Venice Flooded as Multi-Billion Dam System Fails to Activate

VENICE was hit by floods on Tuesday when the city’s multi-billion euro dam defense system failed to activate.

The Italian lagoon city saw waters rise to 1.37 metres (4.5 ft), causing floods on its central St Mark’s Square which lies a metre below sea level. Water poured into the iconic basilica, and Venetians were forced to don their familiar rubber boots to wade into the rising water, known locally as ‘acqua alta’.

Shopkeepers erected wooden panels over their doorways to prevent damage to their wares, similar to scenes in November 2019 when Venice hit its highest flood levels since record began. Waters rose to 1.87 metres (6 ft), causing serious damage to several UNESCO protected heritage sites and destroying multiple businesses.

The MOSE dam system, a sophisticated infrastructure project that cost taxpayers 7 billion euro, failed yet again to activate properly. The mobile dams are designed to rise within 20 minutes to protect the city from waters up to 3 metres in height.

However, it needs 48 hours’ notice to take action and the forecast for Tuesday did not anticipate high levels of water. Venice’s Mayor Luigi Brugnaro said ‘to activate MOSE a bigger forecast is necessary’.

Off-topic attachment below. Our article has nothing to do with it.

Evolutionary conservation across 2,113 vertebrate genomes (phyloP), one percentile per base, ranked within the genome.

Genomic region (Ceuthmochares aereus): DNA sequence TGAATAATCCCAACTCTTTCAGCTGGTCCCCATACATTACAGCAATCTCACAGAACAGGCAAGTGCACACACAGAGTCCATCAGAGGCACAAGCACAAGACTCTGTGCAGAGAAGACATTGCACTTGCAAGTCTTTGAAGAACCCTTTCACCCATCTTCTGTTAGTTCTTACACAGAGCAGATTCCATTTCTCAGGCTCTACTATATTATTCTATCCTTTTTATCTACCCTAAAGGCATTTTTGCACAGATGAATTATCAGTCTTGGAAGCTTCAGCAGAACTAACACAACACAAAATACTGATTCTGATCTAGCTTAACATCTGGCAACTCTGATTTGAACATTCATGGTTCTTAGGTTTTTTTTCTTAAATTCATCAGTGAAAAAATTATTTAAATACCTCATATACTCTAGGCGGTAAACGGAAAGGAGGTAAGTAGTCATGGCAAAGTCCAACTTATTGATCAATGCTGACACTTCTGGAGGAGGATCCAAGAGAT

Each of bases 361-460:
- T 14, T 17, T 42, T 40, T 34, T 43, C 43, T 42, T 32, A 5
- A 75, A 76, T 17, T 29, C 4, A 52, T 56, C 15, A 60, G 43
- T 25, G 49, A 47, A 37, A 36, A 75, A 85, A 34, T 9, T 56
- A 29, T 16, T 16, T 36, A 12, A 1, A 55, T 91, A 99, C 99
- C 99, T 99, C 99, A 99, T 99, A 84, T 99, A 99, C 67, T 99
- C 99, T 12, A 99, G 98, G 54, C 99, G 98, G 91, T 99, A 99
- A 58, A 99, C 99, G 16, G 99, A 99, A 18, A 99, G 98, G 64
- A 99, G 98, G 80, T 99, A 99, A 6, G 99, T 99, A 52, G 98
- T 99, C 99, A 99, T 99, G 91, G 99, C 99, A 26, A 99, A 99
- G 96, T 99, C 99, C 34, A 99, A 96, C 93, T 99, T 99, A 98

The MOSE system began construction in 2003, with an expected cost of 2 billion. However, a decade and a half of corruption, overspending, and delays meant it cost over three times that and was only completed in October this year.


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Written by

Oisin Sweeney

Oisin is an Irish writer based in Seville, the sunny capital of Andalucia. After starting his working life as a bookseller, he moved into journalism and cut his teeth as a reporter at one of Ireland's biggest news websites. Since joining Euro Weekly News in November, he has enjoyed covering the latest stories from Seville, Spain and further afield - with special interests in crime, cybersecurity, and European politics. Anyone who can pronounce his name first try gets a free cerveza...

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